Museums of fine art and their public Reading Ielts Answers and Questions

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  • IELTS reading summary completion
  • IELTS reading multiple choice questions
  • IELTS reading yes no not given

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IELTS Reading Passage: Museums of fine art and their public

Museums of fine art and their public

The fact that tourists flock to the Louvre to view the original Mona Lisa despite the ease with which they can view a reproduction elsewhere makes us rethink the purpose of art museums in the modern world.

The Mona Lisa by Leonardo da Vinci is one of the most well-known works of art in history. The vast majority of visitors will have seen copies of the work before, but they understand that the experience of viewing a masterpiece in its original form is unparalleled.

Nonetheless, if Mona Lisa were a best-selling book, not many readers would visit a museum to peruse the author’s original manuscript rather than a reproduction. Oil paintings have always been created as one-of-a-kind pieces of art, while the novel has flourished due to technological advancements that have allowed for the mass production of texts. Furthermore, it could be argued that the conventions for interpreting or “reading” each medium vary. When reading a novel, the reader focuses on the meaning of the words rather than how they are printed on the page, but when looking at a painting, the ‘reader’ must pay equal attention to the material form of the marks and shapes on the canvas as to the ideas they may signify.

But copies of virtually any masterpiece have always been possible, and they tend to be remarkably faithful. Artists in the 16th century appeared content to delegate the reproduction of their creations to their workshop apprentices as regular “bread and butter” work, as evidenced by the seven surviving versions of the Mona Lisa. Today’s reprographic techniques make it possible to create prints that are accurate to the original in terms of size, color, and even the painting’s surface relief, making the task of reproducing artwork much easier and more trustworthy than in the past.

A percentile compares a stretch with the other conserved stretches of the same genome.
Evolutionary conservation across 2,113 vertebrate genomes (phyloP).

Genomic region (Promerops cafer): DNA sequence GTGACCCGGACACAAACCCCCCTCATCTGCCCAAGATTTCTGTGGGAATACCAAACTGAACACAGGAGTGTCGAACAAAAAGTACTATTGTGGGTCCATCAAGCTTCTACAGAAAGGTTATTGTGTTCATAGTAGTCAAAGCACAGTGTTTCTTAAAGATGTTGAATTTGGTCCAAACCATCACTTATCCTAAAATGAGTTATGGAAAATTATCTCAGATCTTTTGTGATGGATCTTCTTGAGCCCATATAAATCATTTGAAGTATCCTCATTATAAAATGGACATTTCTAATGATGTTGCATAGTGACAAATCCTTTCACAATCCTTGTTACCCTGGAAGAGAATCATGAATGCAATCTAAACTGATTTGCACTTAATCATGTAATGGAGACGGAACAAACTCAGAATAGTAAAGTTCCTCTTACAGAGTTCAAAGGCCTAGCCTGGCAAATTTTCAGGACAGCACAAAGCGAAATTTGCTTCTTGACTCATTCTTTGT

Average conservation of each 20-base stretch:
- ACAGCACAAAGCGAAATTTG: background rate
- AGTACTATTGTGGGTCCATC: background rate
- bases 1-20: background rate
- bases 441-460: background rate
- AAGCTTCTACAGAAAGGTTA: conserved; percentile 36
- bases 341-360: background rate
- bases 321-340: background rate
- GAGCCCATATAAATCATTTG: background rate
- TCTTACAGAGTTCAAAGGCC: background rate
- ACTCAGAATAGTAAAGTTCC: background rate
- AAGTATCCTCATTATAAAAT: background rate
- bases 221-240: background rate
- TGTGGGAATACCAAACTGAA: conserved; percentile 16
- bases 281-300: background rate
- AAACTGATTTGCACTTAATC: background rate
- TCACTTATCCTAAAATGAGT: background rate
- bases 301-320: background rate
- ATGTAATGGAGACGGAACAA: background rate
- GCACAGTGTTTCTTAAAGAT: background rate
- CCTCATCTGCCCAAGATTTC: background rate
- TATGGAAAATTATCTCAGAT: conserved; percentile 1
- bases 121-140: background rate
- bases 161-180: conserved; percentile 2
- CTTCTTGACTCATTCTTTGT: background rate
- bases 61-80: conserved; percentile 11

Museums continue to advocate for the unique status of original work, despite an underlying recognition that disseminating good reproductions can be culturally valuable. Unfortunately, it appears that this severely restricts the type of experience that can be provided to guests.

The museum’s presentation of the exhibits is a drawback. Many people refer to art museums as “treasure houses” because of the rare and priceless works of art and other historical artifacts they store. The presence of guards, attendants, ropes, and display cases designed to keep us away from the exhibits serves as a constant reminder of this fact even before we view a collection. The building’s design can be a major contributor to this impression in many cases. Furthermore, the National Gallery in London houses a massive collection spread across many rooms, each containing dozens of works, any one of which is likely to be worth more than all that the average visitor possesses. It’s tough to feel good about oneself in a society that uses material wealth as a proxy for one’s social standing.

Thinking about the ‘value’ of the original work in the context of a treasure house reinforces the idea that someone or something much more powerful than the viewer has placed a high monetary value on these works ever since they were created. Since the viewer’s interpretation won’t change the work’s value, they don’t bother trying to give it the kind of immediate, intuitive interpretation with which the work was originally met.

The oddity of seeing paintings, drawings, and sculptures that were never meant to be seen together in one place may then strike the viewer. The sheer number of displays amplifies this ‘displacement effect’. It’s likely that there are far more pieces on display at a major museum than we could possibly see in a matter of weeks or months.

This is especially upsetting because the passing of time appears to be an essential component in appreciating all forms of art. When compared to other forms of art, paintings stand out due to the fact that there is no set amount of time during which they should be viewed. In contrast, operas and plays rely on audience participation for the duration of the performance. The reading of novels and poems also follows a specific order in time, but there is no obvious beginning or end to an image. Because of this, we tend to look at works of art on a surface level, rather than recognizing the depth of effort and detail that went into creating them.